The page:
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Can you wear the NHS Rainbow Badge whilst working?

The Department of Health published in 2007 an evidence base to support specific requirements of 2008 Health and Social Care Act Code of Practice. It included workwear and uniform policies and hand hygiene. In 2010, the evidence base was updated to include key equality-and diversity measures to accommodate faith communities.
The guidance is available on the Government website. NHS employees and employers have shared their frustrations with accessing and implementing it with local commissioners.

The NHS Improvement and NHS England published the revised Guidance. This joint initiative was led by key stakeholders including the British Medical Association (BMA), University College London Hospitals NHS Foundation Trust (- UCLA) to make the guidance more accessible for NHS employees and employers.

These are the revisions to Guidance:

Minor updates to section 1, 2, and 3 regarding policy and law
The Headwear outline builds on the Uniform Policy and Dress Codes developed and implemented May by University College London Hospital NHS Foundation Trust.
Appendix C relates to legal updates after 2010 guidance
To ensure consistency in washing and cleaning, and to comply with any guidance for the duration COVID-19, updates from infection control colleagues.

What does the NHS Rainbow Badge mean?

It is possible that you will see more University Hospital staff wearing the NHS Rainbow badge. This is the most important reason (and it may not be the one that you think) why there are so many NHS Rainbow badge-wearing staff at University Hospitals.

While it is true that the NHS Rainbow was prominent in the response to the covid, the real roots of the NHS Rainbow lie symbolically as a symbol of safety for LGBT+ staff and patients.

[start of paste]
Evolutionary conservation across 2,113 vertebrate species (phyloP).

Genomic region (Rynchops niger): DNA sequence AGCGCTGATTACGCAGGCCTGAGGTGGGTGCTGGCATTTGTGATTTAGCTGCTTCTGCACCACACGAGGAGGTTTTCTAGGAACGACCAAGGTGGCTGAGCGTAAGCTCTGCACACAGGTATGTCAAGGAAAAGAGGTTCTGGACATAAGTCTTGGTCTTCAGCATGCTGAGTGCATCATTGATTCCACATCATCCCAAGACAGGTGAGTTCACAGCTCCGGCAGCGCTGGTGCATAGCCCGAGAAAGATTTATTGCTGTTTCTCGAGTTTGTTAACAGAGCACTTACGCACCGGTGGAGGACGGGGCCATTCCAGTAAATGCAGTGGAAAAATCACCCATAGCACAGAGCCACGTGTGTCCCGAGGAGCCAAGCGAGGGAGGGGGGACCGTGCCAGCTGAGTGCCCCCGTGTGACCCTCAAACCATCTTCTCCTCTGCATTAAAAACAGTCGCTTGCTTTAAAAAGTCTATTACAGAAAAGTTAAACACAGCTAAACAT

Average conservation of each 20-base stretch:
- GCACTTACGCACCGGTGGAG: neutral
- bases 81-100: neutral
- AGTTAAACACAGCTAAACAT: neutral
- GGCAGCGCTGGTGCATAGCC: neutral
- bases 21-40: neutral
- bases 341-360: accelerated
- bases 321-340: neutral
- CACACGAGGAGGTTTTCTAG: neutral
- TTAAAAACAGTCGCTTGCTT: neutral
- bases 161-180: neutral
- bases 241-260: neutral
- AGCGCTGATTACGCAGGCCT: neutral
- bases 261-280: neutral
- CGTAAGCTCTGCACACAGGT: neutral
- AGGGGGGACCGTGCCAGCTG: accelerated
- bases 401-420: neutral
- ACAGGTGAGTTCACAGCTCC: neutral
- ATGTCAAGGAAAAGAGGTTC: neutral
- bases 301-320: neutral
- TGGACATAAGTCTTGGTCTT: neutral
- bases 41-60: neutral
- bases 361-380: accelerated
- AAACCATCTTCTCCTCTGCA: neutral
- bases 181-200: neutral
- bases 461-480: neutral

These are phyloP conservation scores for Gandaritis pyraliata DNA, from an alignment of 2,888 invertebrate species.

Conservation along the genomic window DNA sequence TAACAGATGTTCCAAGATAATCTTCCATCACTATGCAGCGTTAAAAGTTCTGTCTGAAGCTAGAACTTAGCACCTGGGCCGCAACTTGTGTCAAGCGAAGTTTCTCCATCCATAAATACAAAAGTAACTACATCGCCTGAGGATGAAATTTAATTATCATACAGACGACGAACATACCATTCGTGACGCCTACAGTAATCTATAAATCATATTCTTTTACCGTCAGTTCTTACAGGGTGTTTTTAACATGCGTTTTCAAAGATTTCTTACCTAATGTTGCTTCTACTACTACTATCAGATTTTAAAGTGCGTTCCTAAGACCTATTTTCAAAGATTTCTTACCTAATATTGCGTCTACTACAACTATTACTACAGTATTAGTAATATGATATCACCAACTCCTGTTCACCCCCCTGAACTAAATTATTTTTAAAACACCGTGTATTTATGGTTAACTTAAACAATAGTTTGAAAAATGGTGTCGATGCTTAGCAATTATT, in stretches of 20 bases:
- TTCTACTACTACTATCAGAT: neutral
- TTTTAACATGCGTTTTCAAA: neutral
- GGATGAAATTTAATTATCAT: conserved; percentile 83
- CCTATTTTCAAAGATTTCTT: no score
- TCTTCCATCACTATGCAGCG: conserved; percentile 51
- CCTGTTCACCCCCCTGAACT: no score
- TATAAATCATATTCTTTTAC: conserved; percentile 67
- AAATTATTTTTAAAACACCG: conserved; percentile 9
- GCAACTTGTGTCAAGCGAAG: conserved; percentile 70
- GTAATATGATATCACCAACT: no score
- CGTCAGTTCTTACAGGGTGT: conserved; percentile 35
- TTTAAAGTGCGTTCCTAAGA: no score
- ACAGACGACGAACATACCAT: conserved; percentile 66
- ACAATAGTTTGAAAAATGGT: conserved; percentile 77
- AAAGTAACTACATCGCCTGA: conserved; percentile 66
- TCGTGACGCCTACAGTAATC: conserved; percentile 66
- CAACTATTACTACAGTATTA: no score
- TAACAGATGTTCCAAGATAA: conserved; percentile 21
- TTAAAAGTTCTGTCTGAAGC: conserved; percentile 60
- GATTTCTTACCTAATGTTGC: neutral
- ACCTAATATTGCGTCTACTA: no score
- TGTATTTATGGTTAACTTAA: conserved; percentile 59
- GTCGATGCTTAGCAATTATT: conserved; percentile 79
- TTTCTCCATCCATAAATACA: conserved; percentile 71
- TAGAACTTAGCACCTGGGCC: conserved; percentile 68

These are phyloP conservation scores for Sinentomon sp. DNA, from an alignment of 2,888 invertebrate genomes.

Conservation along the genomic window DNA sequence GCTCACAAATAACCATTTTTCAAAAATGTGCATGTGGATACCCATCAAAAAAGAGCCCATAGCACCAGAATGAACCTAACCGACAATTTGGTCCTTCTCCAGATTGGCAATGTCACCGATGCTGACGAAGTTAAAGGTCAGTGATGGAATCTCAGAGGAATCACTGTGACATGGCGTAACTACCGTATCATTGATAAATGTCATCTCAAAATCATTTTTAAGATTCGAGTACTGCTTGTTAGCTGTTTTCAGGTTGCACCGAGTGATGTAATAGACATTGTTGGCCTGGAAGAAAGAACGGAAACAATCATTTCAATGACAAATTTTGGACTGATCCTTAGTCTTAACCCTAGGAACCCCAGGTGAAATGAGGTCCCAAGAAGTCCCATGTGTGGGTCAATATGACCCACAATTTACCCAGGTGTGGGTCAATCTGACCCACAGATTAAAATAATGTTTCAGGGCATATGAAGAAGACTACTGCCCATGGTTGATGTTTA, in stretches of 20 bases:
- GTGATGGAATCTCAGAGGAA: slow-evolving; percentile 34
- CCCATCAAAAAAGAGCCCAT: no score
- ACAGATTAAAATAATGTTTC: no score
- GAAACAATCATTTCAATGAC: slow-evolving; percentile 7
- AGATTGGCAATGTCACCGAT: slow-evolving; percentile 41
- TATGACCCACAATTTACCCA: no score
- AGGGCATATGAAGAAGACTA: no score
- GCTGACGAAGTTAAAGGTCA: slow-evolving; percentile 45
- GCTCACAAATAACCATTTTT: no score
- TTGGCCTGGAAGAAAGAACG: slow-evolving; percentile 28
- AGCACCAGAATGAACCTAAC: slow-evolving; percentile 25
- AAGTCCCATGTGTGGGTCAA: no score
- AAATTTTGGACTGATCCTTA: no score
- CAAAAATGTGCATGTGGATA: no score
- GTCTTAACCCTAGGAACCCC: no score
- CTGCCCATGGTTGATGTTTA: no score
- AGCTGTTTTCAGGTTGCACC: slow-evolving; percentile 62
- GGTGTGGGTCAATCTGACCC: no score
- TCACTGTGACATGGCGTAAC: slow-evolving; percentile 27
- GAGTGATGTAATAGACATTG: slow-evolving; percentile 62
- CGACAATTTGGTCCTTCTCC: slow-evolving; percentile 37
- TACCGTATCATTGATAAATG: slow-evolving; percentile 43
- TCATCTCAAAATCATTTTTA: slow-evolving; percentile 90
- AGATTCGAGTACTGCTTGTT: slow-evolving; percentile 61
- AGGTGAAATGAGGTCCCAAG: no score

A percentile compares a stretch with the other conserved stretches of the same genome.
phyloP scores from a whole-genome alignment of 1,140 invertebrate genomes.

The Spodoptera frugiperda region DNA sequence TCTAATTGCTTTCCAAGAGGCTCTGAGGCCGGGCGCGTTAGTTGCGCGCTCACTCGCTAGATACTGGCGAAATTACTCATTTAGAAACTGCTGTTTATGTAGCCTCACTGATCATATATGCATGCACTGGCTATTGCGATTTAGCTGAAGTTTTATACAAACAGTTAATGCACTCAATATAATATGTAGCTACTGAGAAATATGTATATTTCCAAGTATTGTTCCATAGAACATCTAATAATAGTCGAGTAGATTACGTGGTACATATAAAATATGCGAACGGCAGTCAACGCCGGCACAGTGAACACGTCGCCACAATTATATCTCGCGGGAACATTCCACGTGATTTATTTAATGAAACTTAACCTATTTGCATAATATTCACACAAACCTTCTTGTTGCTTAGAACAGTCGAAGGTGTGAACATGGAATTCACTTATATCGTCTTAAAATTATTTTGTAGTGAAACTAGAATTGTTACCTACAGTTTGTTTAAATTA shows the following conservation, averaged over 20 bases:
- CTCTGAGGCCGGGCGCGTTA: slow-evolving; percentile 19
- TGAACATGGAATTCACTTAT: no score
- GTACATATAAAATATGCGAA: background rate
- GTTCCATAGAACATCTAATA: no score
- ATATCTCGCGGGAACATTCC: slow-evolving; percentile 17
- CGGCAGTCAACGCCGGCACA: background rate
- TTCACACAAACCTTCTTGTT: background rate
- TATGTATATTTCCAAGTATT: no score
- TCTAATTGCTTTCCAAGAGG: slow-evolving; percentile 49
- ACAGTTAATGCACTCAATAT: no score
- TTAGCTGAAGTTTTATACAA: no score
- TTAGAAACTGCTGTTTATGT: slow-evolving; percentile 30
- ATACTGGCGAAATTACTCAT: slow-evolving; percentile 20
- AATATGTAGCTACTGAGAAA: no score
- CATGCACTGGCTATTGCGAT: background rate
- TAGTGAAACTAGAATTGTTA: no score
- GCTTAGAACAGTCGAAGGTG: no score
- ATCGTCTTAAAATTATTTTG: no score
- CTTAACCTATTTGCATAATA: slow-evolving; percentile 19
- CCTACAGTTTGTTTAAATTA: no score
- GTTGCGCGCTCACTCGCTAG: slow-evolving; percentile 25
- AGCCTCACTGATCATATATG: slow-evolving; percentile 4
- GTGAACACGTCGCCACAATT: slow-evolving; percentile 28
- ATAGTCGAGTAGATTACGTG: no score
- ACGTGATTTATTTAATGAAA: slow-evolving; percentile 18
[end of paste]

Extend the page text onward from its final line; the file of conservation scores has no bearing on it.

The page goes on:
Evelina London Children’s Hospitals was the original creator of this badge design. They recognized health inequalities among their LBGT+ patients and felt unable or unwilling to share their information with them.

Staff are sending a message that patients and their families can talk to them about gender and sexuality by pledging to wear this badge and agreeing to uphold its meaning. More than 1,300 healthcare professionals have already signed the pledge.

Lenny Byrne was the Chief Nurse and Director for Integrated Clinical Professions when he arrived in 2019.

Lenny answered a question about the significance and meaning of the NHS Rainbow Badge. “As healthcare professionals we might be first to feel confident enough to share how they feel.” It will be a significant moment in their lives, and the way they respond to it will be a lasting memory.

“As history has shown, these negative experiences can have a lasting effect and lead to health inequality. As many as one in seven LGBT+ people have avoided healthcare because they fear discrimination. This is alarming considering the rising rates of anxiety, depression and other mental illnesses among the LGBT+ community.

“The NHS Rainbow Badge” is a simple symbol that lets people know they can talk to them about their identity, feelings and who they are without fear.

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